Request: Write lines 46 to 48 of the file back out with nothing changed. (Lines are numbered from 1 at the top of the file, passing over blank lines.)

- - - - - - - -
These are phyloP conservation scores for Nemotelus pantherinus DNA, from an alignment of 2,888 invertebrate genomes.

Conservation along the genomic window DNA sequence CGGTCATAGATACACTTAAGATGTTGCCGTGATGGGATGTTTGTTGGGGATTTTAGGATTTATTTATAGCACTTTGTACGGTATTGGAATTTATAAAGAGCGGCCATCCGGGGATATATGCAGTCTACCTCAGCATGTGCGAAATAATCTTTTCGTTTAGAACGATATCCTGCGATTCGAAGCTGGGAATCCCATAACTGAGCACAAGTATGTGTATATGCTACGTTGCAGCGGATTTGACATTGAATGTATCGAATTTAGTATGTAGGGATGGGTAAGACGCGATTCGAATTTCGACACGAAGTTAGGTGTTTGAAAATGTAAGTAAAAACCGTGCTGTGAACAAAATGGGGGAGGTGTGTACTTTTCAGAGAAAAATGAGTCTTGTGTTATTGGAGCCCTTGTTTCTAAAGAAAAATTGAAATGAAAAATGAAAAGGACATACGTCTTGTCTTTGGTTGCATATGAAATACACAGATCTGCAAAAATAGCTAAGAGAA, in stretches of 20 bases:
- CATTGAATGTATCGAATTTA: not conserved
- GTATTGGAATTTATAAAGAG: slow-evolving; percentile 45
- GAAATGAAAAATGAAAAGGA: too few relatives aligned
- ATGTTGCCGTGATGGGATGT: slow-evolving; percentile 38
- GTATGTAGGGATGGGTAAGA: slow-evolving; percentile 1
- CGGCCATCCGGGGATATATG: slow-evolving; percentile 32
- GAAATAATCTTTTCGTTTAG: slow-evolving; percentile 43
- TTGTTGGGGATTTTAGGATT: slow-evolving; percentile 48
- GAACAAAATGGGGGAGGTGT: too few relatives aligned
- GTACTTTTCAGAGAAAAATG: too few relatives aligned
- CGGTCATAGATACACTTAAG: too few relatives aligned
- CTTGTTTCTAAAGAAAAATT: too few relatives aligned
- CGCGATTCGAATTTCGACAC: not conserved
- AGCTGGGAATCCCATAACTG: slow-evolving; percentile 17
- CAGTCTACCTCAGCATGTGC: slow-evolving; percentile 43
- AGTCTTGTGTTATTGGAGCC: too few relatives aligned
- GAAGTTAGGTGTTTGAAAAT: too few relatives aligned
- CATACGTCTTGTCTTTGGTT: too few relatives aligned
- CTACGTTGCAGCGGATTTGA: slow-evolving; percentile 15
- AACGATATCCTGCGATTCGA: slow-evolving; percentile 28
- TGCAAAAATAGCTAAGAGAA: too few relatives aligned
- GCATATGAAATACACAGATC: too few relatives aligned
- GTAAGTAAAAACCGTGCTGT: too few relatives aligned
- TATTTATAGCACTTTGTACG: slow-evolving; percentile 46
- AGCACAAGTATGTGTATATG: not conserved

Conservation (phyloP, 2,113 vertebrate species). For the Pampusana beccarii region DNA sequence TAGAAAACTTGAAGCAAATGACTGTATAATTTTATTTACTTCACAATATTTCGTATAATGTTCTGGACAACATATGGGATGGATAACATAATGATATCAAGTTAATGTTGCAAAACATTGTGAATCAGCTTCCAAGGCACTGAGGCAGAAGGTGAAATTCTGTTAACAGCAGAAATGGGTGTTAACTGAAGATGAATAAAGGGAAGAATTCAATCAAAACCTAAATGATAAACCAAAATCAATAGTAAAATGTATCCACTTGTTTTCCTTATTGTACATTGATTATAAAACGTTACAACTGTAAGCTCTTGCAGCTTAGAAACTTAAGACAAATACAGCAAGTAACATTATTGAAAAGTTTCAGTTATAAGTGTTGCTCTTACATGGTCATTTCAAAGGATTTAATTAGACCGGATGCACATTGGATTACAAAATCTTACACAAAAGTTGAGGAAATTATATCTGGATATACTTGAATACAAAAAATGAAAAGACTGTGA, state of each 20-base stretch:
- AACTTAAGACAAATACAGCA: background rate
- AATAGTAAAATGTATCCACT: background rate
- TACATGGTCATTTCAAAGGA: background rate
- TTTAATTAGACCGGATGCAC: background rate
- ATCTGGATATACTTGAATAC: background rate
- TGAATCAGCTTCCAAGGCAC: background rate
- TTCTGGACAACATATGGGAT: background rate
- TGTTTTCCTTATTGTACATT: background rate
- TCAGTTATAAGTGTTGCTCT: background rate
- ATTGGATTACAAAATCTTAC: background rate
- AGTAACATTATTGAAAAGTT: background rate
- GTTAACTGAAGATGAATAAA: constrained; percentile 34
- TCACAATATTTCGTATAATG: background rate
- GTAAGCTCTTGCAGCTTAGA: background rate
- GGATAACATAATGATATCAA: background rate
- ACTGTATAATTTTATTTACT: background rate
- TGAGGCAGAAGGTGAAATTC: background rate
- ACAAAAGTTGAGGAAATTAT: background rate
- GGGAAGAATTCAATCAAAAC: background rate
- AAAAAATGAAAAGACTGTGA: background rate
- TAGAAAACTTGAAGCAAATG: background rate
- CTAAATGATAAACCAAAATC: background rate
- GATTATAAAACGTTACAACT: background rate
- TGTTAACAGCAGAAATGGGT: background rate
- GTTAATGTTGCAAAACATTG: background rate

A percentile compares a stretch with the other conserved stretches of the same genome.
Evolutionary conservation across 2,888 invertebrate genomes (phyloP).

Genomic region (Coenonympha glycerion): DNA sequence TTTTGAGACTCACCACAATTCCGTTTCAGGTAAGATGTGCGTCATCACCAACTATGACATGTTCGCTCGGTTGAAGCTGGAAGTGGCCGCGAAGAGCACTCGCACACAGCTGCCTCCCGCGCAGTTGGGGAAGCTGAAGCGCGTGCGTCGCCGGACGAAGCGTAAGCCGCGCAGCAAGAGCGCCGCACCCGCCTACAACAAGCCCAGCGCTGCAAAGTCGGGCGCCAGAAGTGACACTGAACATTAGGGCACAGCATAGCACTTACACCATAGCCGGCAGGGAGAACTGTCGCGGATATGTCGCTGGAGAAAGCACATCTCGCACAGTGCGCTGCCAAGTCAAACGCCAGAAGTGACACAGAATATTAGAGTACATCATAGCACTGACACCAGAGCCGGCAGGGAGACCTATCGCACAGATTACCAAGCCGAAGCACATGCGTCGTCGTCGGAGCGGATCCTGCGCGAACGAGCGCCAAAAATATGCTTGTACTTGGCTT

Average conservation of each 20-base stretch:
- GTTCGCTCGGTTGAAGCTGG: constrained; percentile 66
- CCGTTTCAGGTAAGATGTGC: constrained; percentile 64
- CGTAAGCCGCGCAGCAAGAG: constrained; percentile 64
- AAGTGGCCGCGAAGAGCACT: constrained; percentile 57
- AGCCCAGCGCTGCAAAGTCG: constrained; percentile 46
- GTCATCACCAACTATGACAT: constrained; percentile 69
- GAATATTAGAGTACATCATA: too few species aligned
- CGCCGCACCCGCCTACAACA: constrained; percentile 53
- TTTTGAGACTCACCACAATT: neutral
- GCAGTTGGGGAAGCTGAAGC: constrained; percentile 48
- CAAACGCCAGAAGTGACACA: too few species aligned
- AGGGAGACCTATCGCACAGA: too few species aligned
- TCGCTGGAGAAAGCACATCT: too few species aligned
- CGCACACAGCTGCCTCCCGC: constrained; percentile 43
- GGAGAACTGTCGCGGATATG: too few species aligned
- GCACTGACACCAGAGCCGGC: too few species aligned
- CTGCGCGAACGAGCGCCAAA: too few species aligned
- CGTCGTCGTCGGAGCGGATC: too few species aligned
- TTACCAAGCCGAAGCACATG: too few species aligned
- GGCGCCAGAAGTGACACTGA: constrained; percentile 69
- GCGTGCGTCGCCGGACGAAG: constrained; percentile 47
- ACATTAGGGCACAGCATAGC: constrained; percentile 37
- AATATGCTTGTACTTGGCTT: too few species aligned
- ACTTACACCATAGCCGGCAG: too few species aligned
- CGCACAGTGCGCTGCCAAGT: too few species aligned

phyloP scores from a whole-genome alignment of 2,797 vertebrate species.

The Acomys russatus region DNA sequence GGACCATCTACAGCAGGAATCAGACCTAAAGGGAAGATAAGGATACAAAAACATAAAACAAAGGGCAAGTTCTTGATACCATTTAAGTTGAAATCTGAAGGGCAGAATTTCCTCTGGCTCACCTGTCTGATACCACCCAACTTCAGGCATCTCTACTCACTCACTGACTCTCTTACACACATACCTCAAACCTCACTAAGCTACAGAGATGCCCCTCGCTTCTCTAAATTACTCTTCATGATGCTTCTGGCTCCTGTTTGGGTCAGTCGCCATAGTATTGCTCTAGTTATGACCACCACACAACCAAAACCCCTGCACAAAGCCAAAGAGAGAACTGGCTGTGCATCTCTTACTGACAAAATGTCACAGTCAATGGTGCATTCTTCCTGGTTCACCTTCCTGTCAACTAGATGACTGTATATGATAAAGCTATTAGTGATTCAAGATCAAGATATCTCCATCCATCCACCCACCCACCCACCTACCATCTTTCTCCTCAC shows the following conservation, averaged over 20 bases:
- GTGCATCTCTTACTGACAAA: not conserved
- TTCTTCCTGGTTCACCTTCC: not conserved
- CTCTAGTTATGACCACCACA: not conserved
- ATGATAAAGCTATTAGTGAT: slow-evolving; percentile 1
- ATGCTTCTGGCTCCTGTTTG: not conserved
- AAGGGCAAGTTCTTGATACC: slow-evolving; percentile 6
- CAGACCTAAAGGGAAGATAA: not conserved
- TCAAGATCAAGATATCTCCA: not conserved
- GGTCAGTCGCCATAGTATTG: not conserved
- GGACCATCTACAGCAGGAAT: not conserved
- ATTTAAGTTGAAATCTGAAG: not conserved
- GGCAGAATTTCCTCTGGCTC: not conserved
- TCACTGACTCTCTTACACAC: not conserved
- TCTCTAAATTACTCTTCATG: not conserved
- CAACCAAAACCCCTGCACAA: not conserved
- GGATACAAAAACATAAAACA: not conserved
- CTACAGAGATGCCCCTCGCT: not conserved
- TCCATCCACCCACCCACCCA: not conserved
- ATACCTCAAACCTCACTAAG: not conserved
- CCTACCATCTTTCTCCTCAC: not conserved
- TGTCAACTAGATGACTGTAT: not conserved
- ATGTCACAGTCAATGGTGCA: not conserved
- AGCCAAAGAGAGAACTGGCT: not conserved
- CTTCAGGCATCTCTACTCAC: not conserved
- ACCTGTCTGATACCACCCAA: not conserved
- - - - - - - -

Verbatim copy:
- ACAAAAGTTGAGGAAATTAT: background rate
- GGGAAGAATTCAATCAAAAC: background rate
- AAAAAATGAAAAGACTGTGA: background rate